group and got that because it got me involved in the world in general and as
I moved along and I had a day job and a gay job for a few years, is how I used to
put it, and then as I moved into my more HR policy role I was handed AODA
compliance. I knew nothing about it I knew nothing about accessibility beyond
wheelchair ramps like a lot of people, and I have you know we
joke that accessibility can’t be a checklist, it has to be a culture and yet
I started with a checklist. And actually grew to be a bit of an AODA lover not
the topic today I know, but more not that it’s achieved all of its goals but
it was a great place to start in corporate Canada because within Deloitte
we had it discussions about accessibility at every level; website, in
putting it into our performance management processes, how do we integrate
it, and these were just conversations no one ever knew to have much less wanted
to have. So I actually thought that it was a great way to start but that got me
more involved in this world in this phase and diving in a lot deeper and so
that’s why I became focused on that and over the last year because I’ve been now
working in this space I was offered a role where I’m focused now more broadly
on inclusion and diversity as an overall corporate objective. And I think that
it’s been great that I’ve been able to bring the disability and accessibility
awareness into the D&I journey because as many people may know corporate Canada
is still, I don’t want allowed to say this out loud but I still feel we’re
just unduly still focused on gender, and that it’s all about women and at the end
‘oh let’s get women first’, listen women first, we’ll get them done first’, then
there’s like there’s some sort of a checklist there right. But so I think
it’s super important to include disability because intersectionality how
all of our identities intersect is so key and disco the mental health
neurodiversity all of those things intersect and you can’t really do one
without the other. So that’s my journey. I think that within
the context of a Deloitte and why this is important within our context. Um, in
the corporate world especially when you’re working in a professional
services firm the ultimate objective has to be sort of has to be business
effectiveness. Now that doesn’t mean that creating a good and humane environment
is not an objective and the people there are automatons you don’t care about
anything but productivity, but one of the happy things we’ve been recognizing in
the D&I space is that more diverse a workplace you have the more diversity of
thought that you have and more safe and accessible workplace you have, the more
the more you have around you fewer sick days and fewer different measures. Within
office spaces it’s actually quite difficult to measure productivity when
you’re making one widget at a time you can tell how many you make a day and
that’s easy to measure, but I don’t know how many of you are in office jobs if I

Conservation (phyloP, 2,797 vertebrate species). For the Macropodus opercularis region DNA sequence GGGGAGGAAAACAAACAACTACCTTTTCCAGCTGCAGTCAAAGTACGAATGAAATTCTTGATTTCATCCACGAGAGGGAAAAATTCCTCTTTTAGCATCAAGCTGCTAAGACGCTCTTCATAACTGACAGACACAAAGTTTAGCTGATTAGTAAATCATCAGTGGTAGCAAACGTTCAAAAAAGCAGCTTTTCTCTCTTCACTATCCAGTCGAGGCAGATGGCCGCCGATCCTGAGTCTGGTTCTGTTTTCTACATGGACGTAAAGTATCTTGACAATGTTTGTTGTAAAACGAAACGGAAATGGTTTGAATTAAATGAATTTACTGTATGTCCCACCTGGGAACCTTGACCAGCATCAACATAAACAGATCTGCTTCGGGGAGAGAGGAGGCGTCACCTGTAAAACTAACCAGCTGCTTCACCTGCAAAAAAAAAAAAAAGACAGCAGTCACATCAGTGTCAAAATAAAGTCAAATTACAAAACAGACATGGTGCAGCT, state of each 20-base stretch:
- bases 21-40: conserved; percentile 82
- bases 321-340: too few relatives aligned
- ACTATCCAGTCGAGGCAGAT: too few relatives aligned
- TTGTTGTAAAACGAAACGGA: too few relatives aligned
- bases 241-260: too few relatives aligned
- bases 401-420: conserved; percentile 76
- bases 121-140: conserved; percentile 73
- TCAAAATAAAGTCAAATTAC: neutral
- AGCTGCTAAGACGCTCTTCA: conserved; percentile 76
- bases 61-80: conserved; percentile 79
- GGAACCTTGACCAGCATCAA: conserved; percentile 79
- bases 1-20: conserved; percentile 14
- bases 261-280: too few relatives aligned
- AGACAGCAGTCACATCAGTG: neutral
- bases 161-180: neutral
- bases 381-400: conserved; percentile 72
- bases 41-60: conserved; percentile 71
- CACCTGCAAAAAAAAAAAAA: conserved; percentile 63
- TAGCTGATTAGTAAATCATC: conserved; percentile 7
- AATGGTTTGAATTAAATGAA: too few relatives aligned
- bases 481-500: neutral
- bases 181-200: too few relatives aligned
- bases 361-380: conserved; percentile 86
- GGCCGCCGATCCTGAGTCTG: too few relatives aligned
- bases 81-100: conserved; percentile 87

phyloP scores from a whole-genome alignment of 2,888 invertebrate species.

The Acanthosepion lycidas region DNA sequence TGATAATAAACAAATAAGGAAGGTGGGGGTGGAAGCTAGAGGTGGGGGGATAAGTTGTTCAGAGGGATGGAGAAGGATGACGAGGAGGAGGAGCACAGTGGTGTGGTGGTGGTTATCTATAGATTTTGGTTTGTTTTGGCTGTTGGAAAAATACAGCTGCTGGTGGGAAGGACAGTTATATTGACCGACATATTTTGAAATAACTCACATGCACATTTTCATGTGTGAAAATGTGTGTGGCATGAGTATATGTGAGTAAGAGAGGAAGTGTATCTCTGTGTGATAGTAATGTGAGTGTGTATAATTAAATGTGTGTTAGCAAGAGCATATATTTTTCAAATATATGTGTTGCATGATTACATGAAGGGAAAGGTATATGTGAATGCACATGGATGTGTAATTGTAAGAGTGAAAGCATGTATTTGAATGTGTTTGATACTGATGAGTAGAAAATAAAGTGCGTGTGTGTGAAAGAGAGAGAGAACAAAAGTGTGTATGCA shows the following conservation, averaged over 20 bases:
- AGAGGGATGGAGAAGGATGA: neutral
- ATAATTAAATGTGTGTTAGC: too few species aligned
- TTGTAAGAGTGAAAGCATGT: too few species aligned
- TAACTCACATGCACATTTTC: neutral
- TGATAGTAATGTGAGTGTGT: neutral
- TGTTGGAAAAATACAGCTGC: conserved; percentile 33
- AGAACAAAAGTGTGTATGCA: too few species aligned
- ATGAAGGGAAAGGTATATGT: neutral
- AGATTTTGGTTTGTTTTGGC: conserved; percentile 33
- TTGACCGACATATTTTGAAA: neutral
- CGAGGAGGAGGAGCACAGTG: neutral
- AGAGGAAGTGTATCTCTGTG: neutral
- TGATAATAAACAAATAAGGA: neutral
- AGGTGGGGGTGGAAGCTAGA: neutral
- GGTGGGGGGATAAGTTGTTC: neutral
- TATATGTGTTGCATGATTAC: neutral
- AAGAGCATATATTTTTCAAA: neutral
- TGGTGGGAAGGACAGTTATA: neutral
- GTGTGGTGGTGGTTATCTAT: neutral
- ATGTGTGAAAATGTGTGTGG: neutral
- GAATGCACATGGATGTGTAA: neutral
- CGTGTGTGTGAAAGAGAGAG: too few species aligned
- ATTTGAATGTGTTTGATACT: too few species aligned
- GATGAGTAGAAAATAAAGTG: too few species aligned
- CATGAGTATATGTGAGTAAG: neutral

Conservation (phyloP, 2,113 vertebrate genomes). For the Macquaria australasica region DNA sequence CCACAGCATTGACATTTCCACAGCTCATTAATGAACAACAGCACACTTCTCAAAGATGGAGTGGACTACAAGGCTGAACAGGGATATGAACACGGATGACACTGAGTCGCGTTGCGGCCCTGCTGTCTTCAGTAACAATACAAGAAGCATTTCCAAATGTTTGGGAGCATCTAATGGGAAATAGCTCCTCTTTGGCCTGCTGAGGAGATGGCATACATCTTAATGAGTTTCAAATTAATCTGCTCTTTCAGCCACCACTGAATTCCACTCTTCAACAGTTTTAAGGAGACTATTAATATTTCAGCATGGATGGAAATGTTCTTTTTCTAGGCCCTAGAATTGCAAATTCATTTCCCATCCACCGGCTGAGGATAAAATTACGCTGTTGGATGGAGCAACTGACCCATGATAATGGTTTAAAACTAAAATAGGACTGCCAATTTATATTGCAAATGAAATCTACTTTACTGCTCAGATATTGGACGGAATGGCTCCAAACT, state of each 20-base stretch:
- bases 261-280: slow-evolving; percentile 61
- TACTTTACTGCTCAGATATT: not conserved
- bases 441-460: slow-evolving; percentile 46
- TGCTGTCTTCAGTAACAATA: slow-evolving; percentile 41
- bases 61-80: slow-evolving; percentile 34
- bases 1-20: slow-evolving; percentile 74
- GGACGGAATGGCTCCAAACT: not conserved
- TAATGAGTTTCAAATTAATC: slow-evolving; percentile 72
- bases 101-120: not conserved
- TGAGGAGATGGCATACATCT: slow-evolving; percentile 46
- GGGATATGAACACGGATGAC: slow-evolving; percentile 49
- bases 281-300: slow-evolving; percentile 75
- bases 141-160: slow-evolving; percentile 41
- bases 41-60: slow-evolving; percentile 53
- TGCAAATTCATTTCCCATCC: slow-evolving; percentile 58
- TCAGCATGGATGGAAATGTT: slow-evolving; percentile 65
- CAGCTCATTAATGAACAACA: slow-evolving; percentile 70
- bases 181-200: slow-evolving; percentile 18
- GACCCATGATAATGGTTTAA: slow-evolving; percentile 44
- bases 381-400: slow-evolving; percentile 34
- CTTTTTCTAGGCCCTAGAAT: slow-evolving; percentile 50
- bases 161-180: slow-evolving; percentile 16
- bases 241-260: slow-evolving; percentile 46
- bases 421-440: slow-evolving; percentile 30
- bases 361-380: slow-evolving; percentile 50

were to say tell me what day was the most productive last week you may have a
general sense you probably wouldn’t be able to tell me in any really effective
way, and that’s been one of my challenges this year. But I would say that from the
perspective of my firm the at the end of the day what were what we’re trying to
create the ultimate meritocracy I get this a lot, what about a meritocracy
shouldn’t we hire people because of their skills? Yes, yes, yes absolutely
we’ve literally been having that conversation for 30 years but what we’re
really trying to do is create a meritocracy in the truest sense. Where no
matter how someone accesses their work or their technology no matter what their
background or matter no matter who they are
we’re pulling people to the top that have the best ideas and the most
creative and different and innovative ideas. And as a professional services
firm where that is our work that we do that’s what’s most important at the end
of the day, so we try to focus everything within that. Wow, thank you,
yes, yes did you want your 50-50 lifelines or anything right now you’re
good? You’re gonna save it for the next round? Someone offered karaoke so I mean
that cause it would be the interlude between panelists if there are still
open for that prospect. We promised a really fun and invigorating conversation. Thank you very much Lenore for that So now I’d like to ask Anna-Karina
to share with us who you are, how you came to know Sodexo and why you decided
to leave a very successful consulting practice and dive back into the
corporate world? So my journey is very different from Lenore’s, her day job and
her gay job, my journey into the disability space is quite different. Up
until quite recently disability was not even on my radar. I
had considered myself very progressive and I had a professional career and then
I got very ill. Well that took me out of the game. Though I was declared disabled
and unable for any profession so as I was recovering I discovered I surrounded
myself with people with low vision, low hearing, mobility issues and that really
opened my eyes to the innovation the troubleshooting that happens every
single day just as they leave the house. So I’m gonna really condense the story
for the sake of time so as I was coming as I was recovering
I felt it easier for myself rather than going back into the corporate world and
having to disclose and having to ask for accommodations, it was easier for me to
hang my own shingle and make my own accommodations as a consultant. So in my
consultancy I was also producing a documentary film called Talent Untapped,
and so that put me in touch with people and organizations that were progressive